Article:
Problem 3: system of grounds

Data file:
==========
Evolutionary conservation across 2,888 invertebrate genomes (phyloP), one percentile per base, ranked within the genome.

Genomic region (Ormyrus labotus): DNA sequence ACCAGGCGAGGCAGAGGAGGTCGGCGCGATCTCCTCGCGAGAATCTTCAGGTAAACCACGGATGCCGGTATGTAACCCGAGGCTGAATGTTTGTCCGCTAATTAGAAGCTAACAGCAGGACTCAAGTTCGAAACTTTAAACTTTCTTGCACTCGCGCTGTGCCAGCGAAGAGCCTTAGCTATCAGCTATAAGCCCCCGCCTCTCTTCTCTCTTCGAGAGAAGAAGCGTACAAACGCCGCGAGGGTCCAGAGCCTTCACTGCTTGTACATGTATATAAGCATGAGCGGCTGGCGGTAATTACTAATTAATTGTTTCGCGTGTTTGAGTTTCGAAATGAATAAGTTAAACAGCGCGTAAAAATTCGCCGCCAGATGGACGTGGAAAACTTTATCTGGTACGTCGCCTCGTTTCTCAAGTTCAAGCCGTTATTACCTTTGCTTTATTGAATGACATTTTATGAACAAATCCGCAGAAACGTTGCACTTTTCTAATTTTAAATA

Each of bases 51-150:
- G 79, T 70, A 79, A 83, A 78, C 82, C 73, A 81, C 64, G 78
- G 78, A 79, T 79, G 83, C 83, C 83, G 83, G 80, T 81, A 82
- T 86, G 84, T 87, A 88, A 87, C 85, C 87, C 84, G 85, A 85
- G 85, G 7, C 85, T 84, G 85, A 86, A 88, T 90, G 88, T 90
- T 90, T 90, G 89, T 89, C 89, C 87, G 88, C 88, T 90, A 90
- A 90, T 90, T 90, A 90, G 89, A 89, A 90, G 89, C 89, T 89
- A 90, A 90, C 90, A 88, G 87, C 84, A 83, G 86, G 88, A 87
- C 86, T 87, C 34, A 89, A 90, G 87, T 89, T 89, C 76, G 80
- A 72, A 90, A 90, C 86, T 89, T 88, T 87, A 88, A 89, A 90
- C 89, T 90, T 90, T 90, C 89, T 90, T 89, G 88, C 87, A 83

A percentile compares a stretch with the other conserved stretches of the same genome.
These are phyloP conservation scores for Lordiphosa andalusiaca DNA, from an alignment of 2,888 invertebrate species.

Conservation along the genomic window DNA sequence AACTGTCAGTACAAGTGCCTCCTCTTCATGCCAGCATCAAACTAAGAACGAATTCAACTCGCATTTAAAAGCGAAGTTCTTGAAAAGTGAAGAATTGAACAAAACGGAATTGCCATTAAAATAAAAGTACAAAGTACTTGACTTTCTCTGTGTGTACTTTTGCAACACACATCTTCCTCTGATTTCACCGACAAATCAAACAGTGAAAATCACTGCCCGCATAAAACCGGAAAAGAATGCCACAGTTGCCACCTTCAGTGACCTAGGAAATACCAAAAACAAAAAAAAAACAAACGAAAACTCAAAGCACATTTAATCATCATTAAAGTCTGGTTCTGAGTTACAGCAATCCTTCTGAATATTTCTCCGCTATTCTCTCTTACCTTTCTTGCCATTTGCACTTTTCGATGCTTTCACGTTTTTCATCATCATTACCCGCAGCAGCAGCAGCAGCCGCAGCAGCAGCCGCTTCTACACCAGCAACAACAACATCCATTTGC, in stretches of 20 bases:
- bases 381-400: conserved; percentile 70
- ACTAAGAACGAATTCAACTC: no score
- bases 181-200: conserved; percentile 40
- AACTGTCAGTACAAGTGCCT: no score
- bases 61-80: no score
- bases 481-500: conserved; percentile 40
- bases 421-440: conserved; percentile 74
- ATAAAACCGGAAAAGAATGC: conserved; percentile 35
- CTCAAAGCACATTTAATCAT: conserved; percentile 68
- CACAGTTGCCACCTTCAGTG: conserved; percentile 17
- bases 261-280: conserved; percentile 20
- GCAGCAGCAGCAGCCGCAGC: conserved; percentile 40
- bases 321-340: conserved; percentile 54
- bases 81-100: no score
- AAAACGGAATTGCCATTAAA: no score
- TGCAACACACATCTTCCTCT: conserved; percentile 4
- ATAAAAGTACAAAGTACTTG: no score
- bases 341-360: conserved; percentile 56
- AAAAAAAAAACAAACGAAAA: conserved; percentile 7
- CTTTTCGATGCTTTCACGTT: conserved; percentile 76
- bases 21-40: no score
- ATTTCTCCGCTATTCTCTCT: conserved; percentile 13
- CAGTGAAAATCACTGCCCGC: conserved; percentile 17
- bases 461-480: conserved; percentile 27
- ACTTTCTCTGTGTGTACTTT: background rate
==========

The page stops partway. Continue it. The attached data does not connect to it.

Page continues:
Obviously, the employment contract is not just any contract; after all the employment contract is of too great an importance for our livelihood. For that reason and on the basis of international conventions, the employer must have a good reason. Easy fire, easy hire should therefore clearly be put into perspective—provided that ILO Convention 158 is taken seriously, that is. However, that does not mean that we should impose a straitjacket on the employer in the form of an exhaustive list of grounds for dismissal. In itself, there is not even that much wrong with those grounds – together with a number of students, I could have thought those up in about half an hour. They appeal to grounds already put forward in practice, with a residual category for cases that cannot be easily categorised (the h-ground). The problem is that the bar is set so high by the legislator before a ground can actually be considered to occur. The minister has repeatedly made it clear that for each of the grounds put forward, at least one ground should be fully substantiated and that a poor file is for the account of the employer – read: this employer cannot dismiss an employee. And that is precisely the crux of the matter: the average employer – and oftentimes even the large enterprise with professional human resources departments – does not always keep a personnel file that is kept up-to-date in accordance with the rules. However, courts that are confronted with such an incomplete file must reject an application for termination. In practice, this seems to happen (much) more often than in the past. The h-ground does not offer solace, because the minister holds that it may only be used very little and it is definitely not intended as a catch-all. This system condemns parties to each other for longer than necessary, especially in the SMEs where suitable reassignment does not and cannot occur as often.